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Does CoC Participation in SOAR Training Improve SSI/SSDI Enrollment?

Homeless persons experience disproportionally high rates of disability; 36.8% of sheltered adults have a disability, compared to 24.6% of persons living in poverty and 15.3% of adults nationwide.[i] The 2010 federal strategic plan to prevent and end homelessness, Opening Doors, calls for the systematic connection to mainstream benefits, such as Supplemental Security Income (SSI) and Social Security Disability Insurance (SSDI), for homeless families.[ii] SSI and SSDI are disability benefit programs managed by the Social Security Administration (SSA) that provide monthly cash assistance to eligible low-income adults and children.[iii] Increasing SSI and SSDI enrollment reduces expenditures from state-funded general assistance programs and state-only medical or mental health services and lowers the rate of uncompensated, emergency care.[iv] Launched in 2005, the federally funded SSI/SSDI Outreach, Access and Recovery (SOAR) initiative helps states and localities increase eligible homeless persons’ enrollment in SSA disability benefits. Although chronically homeless singles are the primary recipient group for benefits among all homeless persons, SSI and SSDI are also crucial supports for homeless and at-risk families, providing better access to income and health insurance.[v]

One-fifth (20.3%) of all adults exiting shelter received SSA disability benefits in 2009, with 13.8% enrolled in SSI and 6.5% obtaining SSDI (map 1). Delaware had the greatest proportion of homeless persons enrolled in disability benefit programs (53.5%). Northeastern states, along with Arkansas (30.8%) and South Dakota (29.8%), also had high participation rates. States in the South Atlantic and Mountain regions had the lowest percentage of recipients, with Utah (10.7%) having the lowest rate.[vi]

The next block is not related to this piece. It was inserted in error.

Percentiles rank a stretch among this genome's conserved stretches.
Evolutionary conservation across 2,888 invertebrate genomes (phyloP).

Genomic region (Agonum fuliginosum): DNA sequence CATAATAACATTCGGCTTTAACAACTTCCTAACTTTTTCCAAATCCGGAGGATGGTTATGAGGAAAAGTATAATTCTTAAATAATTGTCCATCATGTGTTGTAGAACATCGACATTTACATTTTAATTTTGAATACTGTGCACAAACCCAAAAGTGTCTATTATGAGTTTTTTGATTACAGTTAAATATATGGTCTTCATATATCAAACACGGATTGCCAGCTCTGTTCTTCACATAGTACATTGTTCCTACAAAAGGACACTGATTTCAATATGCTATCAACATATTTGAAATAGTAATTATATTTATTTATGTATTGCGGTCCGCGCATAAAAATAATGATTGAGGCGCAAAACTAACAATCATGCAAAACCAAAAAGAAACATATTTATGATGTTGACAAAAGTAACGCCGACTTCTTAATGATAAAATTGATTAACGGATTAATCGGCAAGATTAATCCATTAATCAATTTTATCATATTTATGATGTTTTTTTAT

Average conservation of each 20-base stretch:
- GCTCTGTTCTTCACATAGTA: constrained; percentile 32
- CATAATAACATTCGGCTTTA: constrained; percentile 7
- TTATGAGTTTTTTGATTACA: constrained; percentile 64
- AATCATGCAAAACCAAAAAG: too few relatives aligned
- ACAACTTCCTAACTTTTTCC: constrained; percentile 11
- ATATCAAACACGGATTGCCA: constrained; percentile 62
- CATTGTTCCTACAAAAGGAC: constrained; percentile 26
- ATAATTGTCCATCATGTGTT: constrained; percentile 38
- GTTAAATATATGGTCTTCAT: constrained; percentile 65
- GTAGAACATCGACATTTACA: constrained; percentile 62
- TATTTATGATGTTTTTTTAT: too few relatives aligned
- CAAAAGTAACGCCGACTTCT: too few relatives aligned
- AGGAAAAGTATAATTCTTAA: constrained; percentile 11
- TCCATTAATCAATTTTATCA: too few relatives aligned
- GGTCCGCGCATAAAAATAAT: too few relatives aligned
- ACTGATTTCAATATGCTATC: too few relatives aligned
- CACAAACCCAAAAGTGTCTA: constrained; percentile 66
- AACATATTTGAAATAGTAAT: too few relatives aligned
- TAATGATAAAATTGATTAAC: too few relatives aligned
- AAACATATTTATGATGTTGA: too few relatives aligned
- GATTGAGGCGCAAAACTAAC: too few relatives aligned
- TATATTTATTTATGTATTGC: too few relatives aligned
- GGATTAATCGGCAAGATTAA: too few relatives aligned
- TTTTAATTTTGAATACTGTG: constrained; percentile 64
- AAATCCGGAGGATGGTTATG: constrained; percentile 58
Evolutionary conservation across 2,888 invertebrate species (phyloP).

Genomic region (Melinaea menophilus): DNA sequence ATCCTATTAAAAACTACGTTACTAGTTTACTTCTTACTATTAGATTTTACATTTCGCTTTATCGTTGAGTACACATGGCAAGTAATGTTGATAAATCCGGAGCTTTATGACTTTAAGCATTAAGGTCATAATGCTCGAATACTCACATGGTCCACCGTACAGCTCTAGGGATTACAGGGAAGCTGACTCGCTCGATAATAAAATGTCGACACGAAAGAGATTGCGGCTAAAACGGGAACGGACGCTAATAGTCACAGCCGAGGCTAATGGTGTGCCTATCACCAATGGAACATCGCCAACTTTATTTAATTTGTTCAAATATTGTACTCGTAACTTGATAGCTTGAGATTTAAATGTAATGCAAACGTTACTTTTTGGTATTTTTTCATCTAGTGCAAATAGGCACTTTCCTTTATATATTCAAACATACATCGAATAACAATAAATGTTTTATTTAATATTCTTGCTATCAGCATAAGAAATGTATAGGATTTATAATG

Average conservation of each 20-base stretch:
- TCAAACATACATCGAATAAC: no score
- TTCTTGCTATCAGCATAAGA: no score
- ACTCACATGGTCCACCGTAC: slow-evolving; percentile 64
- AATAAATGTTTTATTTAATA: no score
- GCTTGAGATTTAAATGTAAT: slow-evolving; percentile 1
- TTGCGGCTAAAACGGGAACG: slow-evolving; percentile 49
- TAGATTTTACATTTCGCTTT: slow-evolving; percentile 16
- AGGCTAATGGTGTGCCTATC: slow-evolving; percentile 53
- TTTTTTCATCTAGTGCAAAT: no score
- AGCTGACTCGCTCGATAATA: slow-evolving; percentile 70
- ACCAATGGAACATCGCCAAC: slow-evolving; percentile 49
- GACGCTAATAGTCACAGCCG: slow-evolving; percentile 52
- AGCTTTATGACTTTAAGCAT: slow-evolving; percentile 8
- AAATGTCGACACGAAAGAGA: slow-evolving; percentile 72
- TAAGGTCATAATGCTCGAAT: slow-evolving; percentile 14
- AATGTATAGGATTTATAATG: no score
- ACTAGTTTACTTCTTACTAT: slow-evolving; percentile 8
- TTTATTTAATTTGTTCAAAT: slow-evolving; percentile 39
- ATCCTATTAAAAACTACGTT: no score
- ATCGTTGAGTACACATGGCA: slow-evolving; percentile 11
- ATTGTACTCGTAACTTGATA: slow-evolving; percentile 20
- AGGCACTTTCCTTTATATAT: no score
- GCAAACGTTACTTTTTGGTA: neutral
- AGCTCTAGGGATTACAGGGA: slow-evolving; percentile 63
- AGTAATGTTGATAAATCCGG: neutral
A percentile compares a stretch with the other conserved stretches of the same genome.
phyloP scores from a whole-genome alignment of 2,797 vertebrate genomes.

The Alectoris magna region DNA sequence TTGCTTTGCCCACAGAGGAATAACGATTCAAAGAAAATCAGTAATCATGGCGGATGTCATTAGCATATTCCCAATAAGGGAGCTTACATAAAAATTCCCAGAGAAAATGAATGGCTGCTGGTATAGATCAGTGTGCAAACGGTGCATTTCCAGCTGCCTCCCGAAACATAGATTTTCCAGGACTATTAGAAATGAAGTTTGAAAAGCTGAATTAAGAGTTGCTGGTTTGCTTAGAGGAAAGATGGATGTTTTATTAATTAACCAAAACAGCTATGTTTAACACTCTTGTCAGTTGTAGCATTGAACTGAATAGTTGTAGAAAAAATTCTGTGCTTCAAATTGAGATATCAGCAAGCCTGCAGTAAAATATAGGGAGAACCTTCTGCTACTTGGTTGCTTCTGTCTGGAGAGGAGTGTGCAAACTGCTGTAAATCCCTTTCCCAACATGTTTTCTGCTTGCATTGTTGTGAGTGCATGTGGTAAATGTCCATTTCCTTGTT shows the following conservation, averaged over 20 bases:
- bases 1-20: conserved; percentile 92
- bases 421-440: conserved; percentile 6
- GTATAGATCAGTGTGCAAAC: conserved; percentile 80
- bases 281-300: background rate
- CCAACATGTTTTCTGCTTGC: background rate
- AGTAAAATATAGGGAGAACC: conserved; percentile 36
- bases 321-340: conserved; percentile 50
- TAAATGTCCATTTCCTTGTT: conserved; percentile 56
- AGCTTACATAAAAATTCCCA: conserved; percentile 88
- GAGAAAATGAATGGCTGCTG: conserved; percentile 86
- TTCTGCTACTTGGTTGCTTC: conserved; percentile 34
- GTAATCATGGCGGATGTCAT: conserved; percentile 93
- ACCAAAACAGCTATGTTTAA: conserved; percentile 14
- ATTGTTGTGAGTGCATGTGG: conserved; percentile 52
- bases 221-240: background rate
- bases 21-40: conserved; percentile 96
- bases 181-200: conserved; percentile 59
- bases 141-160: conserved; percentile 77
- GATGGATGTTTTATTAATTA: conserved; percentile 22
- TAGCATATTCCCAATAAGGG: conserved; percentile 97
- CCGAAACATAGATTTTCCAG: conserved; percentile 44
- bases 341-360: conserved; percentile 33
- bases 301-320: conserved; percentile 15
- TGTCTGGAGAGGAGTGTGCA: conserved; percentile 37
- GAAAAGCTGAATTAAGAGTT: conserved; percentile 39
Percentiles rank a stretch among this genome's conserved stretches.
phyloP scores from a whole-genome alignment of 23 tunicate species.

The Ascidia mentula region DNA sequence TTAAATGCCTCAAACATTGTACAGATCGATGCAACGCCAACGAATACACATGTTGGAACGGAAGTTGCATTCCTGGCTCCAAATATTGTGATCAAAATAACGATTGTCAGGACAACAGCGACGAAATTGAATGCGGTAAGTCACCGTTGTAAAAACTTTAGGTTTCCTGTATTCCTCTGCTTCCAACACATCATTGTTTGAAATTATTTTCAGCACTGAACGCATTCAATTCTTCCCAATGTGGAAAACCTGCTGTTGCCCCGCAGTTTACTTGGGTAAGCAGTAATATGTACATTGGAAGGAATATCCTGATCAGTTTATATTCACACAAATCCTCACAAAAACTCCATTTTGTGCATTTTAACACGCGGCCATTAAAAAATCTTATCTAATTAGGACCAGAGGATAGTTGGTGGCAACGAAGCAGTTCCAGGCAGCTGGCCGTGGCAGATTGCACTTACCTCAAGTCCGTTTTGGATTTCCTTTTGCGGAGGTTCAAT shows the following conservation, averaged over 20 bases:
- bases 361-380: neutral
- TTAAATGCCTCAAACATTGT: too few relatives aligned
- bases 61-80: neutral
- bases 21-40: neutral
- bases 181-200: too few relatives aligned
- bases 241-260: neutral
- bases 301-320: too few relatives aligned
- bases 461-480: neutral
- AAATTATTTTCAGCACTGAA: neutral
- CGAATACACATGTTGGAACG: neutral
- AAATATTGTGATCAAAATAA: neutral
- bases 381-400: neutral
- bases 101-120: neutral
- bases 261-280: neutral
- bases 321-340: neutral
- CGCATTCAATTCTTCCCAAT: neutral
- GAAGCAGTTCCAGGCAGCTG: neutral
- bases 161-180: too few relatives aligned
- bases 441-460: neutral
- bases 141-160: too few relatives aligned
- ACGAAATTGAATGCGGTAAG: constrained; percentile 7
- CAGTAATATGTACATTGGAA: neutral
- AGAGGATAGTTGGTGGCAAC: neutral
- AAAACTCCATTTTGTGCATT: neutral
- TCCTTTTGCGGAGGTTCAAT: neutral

Map 1Note: Persons exiting shelter refers to adults leaving the Supportive Housing Program, the Section 8 Moderate Rehabilitation for Single Room Occupancy Dwellings Program, or Shelter Plus Care.
Source: U.S. Department of Housing and Urban Development, 2009 Exhibit 1 Continuum of Care (CoC) Application. Alaska is represented at half the scale of the other states.

Nationally, about 37% of SSI or SSDI applications are initially approved. However, for homeless persons without guidance during the application process, the acceptance rate is roughly 10–15%.[vii] Homeless persons also face a number of barriers to accessing benefits, including disability evaluators unfamiliar with homelessness and a lack of medical record history documentation and transportation to application offices. While homeless families and individuals frequently meet SSA disability criteria, they are often unaware of their eligibility.[viii]

Social service providers receive SOAR training based on the Substance Abuse and Mental Health Services Administration’s Stepping Stones to Recovery curriculum, which provides an in-depth, step-by-step model for identifying eligible homeless persons and offering guidance on SSI and SSDI applications.[ix] When homeless clients receive assistance during the submission process, the approval rate on initial requests averaged 73.0% in 37 SOAR states between 2006 and 2010 (up from 10 –15% without guidance).[x] Currently, SOAR is implemented in 48 states and the District of Columbia (North Dakota and Vermont do not participate).[xi]


[i] U.S. Department of Housing and Urban Development, The 2010 Annual Homeless Assessment Report to Congress, 2011.

[ii] U.S. Interagency Council on Homelessness, Opening Doors: Federal Strategic Plan to Prevent and End Homelessness, 2010.